Paul Kor was 13 at the outbreak of World War II. With the invasion of France by the Nazis, he escaped from Paris to Normandy with his mother and brother. His father was recruited to the French army. When his father was discharged from the army, they returned to their home in Paris. Paul believed that this was a fateful mistake. He believed that if they had remained in hiding in Normandy, his whole family may have survived the war.
The situation in Paris worsened. Harsh decrees and restrictions were placed on the Jews.
Paul's studies were discontinued. Despite the difficult situation, the family continued with the daily routine.
One summer day, when the family was staying at a summer home in the village, his father got on his bike and headed back to Paris. A short while after his departure a family friend arrived. He wanted to warn him not to leave for Paris because the Nazis were rounding up Jews, but it was too late. Paul, who was 15 years old, jumped on his bike in hopes of catching up with his father, but at one of the junctions he made a wrong turn and missed him. Paul recounted that at that moment he did not cry, he was in shock, only much later did he cry over the unfortunate incident. Years later it became clear that he was sent to Auschwitz were he perished.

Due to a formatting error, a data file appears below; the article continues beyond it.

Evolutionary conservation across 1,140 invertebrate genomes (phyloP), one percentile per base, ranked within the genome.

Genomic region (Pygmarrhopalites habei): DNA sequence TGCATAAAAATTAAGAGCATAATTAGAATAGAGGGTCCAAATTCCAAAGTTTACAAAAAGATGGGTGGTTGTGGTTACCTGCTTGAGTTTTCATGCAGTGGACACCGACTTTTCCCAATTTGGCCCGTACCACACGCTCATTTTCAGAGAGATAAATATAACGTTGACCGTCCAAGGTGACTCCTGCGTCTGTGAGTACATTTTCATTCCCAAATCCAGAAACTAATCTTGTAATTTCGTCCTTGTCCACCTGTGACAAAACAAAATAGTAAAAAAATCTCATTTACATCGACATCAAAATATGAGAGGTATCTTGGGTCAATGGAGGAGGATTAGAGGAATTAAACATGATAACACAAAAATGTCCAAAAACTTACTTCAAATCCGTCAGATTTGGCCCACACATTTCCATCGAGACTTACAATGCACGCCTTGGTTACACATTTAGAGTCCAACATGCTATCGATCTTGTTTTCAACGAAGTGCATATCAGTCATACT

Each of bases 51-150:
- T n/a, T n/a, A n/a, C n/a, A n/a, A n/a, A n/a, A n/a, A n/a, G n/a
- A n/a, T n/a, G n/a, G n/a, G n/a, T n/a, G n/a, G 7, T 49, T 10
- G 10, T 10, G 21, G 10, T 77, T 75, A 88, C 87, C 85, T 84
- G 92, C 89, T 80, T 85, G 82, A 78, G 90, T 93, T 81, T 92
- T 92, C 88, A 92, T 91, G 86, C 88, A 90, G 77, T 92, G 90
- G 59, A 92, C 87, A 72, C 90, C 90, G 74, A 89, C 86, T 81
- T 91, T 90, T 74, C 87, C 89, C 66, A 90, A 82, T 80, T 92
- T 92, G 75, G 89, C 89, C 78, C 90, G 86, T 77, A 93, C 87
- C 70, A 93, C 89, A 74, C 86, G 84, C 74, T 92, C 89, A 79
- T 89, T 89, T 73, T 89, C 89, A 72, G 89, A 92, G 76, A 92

A year after his father was captured, the family fled to Nice. Paul, who was 16 years old, worked in a factory as a tailor and was even promoted. He hid the fact that he was Jewish from his co-workers at the factory. Eventually Paul and his brother were smuggled by family friends to Switzerland. The two brothers spent the next four and a half years in a children's house that was run by the Jewish Children's Aid Society - OSE (Oeuvre de Secours aux Enfants).
In 1948 Paul immigrated to Israel and was drafted by the Israel Defense Forces. He was sent on patrols with the Seventh Brigade.
At the end of 1949, Paul began working at Arieli press and began a career as a graphic artist. His first poster, “War Loan, Victory Loan”, was commissioned by the Israel government and received a lot of publicity. Later on, he opened a private studio and quickly gained a reputation as an important and sought after graphic artist. Paul designed a series of stamps and even a banknote with the portrait of Theodore Benjamin Herzl (banknote for 100 lirot).
Later on he decided to dedicate his life to writing and illustrating children’s books. Among his more recognizable books: Silverray: The Little Fish, The Magical Zoo (which won the Gutman prize), and The Little Climbing Plant and the Glowing Flower. Over a 14 year period, Kor published around 20 best-selling children’s books.